“Imagine how much harder your job would be if you receive over 1,000 calls a month to attend to matters that you are not equipped to handle, calls to focus on fixing situations that you are not trained to fix,” the Democrat said at a news conference.



Taharka Bros: Ice cream with a side of worker ownership
by Jaisal Noor
Published May 6 in The Real News Network

Excerpt: Taharka Brothers is about more than just ice cream. They are a worker-run business that provides living-wage jobs, leadership, and wealth-building opportunities to young people of color in a city that offers few pathways to success. So when the pandemic hit, they were ready to pivot their business model, and stayed running at a time when so many others were forced to close permanently. Worker-owner Detric McCoy told TRNN’s Jaisal Noor: “Baltimore, Maryland, saved Taharka Brothers tenfold. And I love that the city did that for us. And you know, I believe they did that because of what we do here.”



Md. Democrats Seek to Tie Hogan to “Corruption,” Inflated Claims of Bipartisanship
by Bruce DePuyt
Published May 11 in Maryland Matters

Excerpt: The Maryland Democratic Party has hired a veteran political strategist to spotlight what it called rampant instances of self-dealing and political exaggeration by Gov. Lawrence J. Hogan Jr. (R).

Zach Hudson, who most recently served as communications director for Senate campaigns at American Bridge 21st Century, a Super PAC that supports Democratic candidates, will lead the “Hogan Accountability Project.”

He previously worked as director of communications for now-Sen. Catherine Cortez Masto (D-Nev.).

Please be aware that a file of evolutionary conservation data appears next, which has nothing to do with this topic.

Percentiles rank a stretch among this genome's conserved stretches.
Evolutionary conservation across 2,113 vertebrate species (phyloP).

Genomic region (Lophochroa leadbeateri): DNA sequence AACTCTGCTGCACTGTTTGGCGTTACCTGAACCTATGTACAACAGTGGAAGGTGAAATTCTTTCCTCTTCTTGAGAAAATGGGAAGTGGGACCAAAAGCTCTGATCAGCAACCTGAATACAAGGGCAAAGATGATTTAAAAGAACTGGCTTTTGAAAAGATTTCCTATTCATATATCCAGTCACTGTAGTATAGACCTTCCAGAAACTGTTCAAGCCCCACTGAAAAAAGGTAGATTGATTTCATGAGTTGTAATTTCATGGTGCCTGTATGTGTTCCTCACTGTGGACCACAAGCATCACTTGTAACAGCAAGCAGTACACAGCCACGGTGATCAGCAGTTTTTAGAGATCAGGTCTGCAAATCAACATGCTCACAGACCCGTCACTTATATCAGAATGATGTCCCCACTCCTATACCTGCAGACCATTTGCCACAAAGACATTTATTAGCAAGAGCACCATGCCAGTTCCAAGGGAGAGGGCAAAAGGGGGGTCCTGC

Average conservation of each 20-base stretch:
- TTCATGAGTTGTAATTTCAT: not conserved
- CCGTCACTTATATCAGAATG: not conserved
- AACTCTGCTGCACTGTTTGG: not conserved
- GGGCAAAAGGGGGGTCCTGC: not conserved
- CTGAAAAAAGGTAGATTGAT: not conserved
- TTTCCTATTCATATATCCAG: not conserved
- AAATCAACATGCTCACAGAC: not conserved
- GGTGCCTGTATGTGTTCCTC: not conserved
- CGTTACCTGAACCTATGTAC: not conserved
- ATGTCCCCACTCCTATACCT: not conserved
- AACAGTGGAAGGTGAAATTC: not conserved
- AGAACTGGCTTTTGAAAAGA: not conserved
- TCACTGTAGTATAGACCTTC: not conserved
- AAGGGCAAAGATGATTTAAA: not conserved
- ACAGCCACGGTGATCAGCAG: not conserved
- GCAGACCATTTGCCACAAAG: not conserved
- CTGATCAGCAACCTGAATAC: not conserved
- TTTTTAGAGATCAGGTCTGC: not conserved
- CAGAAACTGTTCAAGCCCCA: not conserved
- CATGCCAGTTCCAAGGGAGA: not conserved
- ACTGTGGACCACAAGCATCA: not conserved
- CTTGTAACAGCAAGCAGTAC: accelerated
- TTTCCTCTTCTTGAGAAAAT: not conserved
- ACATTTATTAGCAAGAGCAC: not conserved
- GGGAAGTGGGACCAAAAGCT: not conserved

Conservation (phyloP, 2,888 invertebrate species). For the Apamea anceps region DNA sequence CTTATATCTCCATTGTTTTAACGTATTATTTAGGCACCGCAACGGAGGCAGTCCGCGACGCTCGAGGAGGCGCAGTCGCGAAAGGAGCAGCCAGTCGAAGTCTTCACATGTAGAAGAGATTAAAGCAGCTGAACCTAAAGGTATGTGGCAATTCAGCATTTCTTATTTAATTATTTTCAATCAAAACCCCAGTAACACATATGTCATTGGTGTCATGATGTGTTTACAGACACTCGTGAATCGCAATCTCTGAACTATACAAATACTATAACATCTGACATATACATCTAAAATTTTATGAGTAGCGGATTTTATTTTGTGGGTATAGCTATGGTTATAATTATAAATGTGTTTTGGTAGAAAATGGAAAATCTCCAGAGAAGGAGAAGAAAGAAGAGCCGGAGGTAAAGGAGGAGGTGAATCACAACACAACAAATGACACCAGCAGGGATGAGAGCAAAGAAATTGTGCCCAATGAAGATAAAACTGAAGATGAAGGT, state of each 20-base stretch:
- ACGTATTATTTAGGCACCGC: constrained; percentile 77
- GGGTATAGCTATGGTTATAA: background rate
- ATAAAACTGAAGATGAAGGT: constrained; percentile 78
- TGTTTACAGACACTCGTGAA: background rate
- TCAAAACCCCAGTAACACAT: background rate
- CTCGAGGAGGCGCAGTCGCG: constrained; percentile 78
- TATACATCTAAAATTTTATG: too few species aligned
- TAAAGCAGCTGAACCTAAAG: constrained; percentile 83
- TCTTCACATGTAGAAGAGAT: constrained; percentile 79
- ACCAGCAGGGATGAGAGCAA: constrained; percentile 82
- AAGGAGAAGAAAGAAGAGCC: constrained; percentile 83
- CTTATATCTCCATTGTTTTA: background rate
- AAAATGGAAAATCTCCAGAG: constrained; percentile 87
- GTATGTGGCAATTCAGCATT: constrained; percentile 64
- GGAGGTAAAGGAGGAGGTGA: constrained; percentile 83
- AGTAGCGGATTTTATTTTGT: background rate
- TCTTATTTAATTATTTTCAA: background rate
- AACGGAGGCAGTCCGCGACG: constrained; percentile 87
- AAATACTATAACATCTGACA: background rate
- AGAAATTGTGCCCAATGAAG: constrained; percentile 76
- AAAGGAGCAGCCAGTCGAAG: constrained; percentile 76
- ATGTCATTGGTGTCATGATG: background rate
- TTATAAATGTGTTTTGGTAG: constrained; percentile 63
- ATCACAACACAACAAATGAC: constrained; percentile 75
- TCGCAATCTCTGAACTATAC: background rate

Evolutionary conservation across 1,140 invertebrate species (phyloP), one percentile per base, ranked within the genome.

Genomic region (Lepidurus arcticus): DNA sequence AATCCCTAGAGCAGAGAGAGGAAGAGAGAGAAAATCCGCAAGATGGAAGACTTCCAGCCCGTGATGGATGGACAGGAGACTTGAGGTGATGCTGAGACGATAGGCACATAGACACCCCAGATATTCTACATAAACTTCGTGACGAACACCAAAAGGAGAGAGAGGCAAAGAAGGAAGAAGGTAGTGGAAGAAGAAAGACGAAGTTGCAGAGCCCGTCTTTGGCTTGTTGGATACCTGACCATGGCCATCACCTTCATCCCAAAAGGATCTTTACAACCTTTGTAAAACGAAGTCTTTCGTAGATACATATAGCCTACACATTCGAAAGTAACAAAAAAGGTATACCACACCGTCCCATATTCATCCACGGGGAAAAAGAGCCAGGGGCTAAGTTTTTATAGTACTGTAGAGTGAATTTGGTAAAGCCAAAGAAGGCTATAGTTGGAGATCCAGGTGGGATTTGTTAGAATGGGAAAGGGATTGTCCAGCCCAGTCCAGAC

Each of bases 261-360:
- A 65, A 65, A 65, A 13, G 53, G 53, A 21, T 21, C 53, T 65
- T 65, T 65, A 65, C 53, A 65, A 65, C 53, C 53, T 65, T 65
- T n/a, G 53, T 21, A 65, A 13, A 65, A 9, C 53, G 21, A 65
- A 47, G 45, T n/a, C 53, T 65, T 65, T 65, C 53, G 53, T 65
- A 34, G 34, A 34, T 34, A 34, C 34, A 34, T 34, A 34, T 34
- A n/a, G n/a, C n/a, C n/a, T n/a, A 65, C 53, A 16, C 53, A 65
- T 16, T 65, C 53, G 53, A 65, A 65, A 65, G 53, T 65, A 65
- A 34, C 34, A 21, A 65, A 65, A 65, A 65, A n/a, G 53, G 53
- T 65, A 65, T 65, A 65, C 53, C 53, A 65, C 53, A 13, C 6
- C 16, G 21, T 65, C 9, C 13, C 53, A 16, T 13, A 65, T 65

The goal of the project, Hudson said, will be “to hold [Hogan] accountable and tell the truth” — and to expose the “contrast” between the governor’s claims about being a “bipartisan dealmaker” and his record.

It comes amid growing speculation that the governor will run for president in 2024.



Employee in Marilyn Mosby’s office is under investigation
by Mark Reutter
Published May 11 in Baltimore Brew

Excerpt: A search warrant was executed today in the offices of the Baltimore City State’s Attorney, leading to speculation that the warrant involved the federal criminal investigation of SA Marilyn Mosby and her husband, Baltimore City Council President Nick Mosby.

Mosby’s spokesperson, Zy Richardson, quickly issued a written denial, saying that Mosby herself had just learned of the investigation “related to an employee” that was opened by Maryland State Prosecutor Charlton T. Howard III.

“We are fully cooperating with the Office of the State Prosecutor,” Richardson said in the press release. “This is an open and pending investigation and we cannot comment any further.”

The employee in question, three sources tell The Brew, is Adam L. Chaudry, a homicide prosecutor in Mosby’s office. He is allegedly being investigated for misusing grand jury subpoenas to gather information on an ex-partner, the sources say.